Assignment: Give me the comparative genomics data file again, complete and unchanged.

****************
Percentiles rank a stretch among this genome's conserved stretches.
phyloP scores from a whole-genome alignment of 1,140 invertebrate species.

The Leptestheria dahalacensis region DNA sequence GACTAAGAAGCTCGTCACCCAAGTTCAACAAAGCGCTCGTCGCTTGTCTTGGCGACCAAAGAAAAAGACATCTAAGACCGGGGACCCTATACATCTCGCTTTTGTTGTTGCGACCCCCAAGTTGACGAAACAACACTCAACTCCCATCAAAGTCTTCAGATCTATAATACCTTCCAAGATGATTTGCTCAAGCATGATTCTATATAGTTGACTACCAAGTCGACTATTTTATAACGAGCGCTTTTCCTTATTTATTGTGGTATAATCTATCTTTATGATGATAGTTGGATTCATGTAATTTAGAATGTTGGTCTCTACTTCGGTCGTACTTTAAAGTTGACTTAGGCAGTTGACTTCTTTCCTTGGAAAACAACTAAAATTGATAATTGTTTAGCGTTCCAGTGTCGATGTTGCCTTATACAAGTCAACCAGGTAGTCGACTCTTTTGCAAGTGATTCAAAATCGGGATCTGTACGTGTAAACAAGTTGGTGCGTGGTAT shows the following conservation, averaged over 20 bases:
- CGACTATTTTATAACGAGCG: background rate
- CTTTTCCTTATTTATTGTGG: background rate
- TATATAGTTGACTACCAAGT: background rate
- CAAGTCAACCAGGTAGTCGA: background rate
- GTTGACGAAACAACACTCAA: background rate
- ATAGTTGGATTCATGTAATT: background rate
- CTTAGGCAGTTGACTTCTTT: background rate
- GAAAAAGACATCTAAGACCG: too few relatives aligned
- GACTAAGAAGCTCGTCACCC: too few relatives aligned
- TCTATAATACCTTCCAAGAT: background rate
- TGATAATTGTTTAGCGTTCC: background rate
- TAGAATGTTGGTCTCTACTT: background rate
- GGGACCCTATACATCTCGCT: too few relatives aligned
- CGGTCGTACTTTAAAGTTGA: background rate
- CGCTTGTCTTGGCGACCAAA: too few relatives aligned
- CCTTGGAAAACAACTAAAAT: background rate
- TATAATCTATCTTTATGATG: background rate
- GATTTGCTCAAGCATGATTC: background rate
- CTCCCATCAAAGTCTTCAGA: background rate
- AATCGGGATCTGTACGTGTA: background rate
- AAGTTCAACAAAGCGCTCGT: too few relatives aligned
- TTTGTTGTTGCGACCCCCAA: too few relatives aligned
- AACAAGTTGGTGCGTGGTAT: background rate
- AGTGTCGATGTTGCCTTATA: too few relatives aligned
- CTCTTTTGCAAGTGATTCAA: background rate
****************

Percentiles rank a stretch among this genome's conserved stretches.
phyloP scores from a whole-genome alignment of 1,140 invertebrate species.

The Leptestheria dahalacensis region DNA sequence GACTAAGAAGCTCGTCACCCAAGTTCAACAAAGCGCTCGTCGCTTGTCTTGGCGACCAAAGAAAAAGACATCTAAGACCGGGGACCCTATACATCTCGCTTTTGTTGTTGCGACCCCCAAGTTGACGAAACAACACTCAACTCCCATCAAAGTCTTCAGATCTATAATACCTTCCAAGATGATTTGCTCAAGCATGATTCTATATAGTTGACTACCAAGTCGACTATTTTATAACGAGCGCTTTTCCTTATTTATTGTGGTATAATCTATCTTTATGATGATAGTTGGATTCATGTAATTTAGAATGTTGGTCTCTACTTCGGTCGTACTTTAAAGTTGACTTAGGCAGTTGACTTCTTTCCTTGGAAAACAACTAAAATTGATAATTGTTTAGCGTTCCAGTGTCGATGTTGCCTTATACAAGTCAACCAGGTAGTCGACTCTTTTGCAAGTGATTCAAAATCGGGATCTGTACGTGTAAACAAGTTGGTGCGTGGTAT shows the following conservation, averaged over 20 bases:
- CGACTATTTTATAACGAGCG: background rate
- CTTTTCCTTATTTATTGTGG: background rate
- TATATAGTTGACTACCAAGT: background rate
- CAAGTCAACCAGGTAGTCGA: background rate
- GTTGACGAAACAACACTCAA: background rate
- ATAGTTGGATTCATGTAATT: background rate
- CTTAGGCAGTTGACTTCTTT: background rate
- GAAAAAGACATCTAAGACCG: too few relatives aligned
- GACTAAGAAGCTCGTCACCC: too few relatives aligned
- TCTATAATACCTTCCAAGAT: background rate
- TGATAATTGTTTAGCGTTCC: background rate
- TAGAATGTTGGTCTCTACTT: background rate
- GGGACCCTATACATCTCGCT: too few relatives aligned
- CGGTCGTACTTTAAAGTTGA: background rate
- CGCTTGTCTTGGCGACCAAA: too few relatives aligned
- CCTTGGAAAACAACTAAAAT: background rate
- TATAATCTATCTTTATGATG: background rate
- GATTTGCTCAAGCATGATTC: background rate
- CTCCCATCAAAGTCTTCAGA: background rate
- AATCGGGATCTGTACGTGTA: background rate
- AAGTTCAACAAAGCGCTCGT: too few relatives aligned
- TTTGTTGTTGCGACCCCCAA: too few relatives aligned
- AACAAGTTGGTGCGTGGTAT: background rate
- AGTGTCGATGTTGCCTTATA: too few relatives aligned
- CTCTTTTGCAAGTGATTCAA: background rate